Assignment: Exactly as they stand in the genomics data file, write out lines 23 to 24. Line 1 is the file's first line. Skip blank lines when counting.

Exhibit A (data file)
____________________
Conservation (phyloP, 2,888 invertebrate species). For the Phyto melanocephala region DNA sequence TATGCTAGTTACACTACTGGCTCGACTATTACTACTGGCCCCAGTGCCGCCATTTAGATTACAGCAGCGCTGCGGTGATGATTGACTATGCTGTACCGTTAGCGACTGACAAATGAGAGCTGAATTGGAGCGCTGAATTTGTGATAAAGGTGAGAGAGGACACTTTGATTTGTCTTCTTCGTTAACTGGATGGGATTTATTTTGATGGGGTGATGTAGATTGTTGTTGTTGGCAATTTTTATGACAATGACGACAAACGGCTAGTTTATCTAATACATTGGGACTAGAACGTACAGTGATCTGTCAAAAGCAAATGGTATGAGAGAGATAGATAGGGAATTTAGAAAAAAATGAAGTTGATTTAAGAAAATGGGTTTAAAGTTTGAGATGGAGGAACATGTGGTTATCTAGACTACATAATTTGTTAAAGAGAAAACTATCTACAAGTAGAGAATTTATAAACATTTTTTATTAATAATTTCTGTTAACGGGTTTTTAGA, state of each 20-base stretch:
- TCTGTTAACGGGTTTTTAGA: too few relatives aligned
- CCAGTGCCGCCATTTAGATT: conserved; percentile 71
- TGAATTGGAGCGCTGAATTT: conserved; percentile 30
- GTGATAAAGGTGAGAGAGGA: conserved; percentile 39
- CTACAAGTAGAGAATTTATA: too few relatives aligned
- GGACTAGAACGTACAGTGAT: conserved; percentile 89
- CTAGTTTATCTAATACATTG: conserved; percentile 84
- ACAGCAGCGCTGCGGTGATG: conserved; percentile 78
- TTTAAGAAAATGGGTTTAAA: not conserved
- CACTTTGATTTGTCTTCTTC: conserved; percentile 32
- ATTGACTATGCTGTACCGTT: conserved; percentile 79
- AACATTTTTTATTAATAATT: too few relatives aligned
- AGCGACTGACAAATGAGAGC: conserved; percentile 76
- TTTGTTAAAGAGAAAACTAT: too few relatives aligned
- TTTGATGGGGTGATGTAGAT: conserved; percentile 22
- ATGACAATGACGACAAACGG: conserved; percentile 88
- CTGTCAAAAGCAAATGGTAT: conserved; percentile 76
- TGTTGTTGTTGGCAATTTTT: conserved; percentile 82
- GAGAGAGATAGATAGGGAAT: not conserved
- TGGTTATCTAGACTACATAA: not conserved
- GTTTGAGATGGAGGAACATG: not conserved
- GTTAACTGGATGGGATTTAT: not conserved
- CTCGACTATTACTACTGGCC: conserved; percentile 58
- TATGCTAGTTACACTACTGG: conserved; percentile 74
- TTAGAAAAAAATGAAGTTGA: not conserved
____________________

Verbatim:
- GTTAACTGGATGGGATTTAT: not conserved
- CTCGACTATTACTACTGGCC: conserved; percentile 58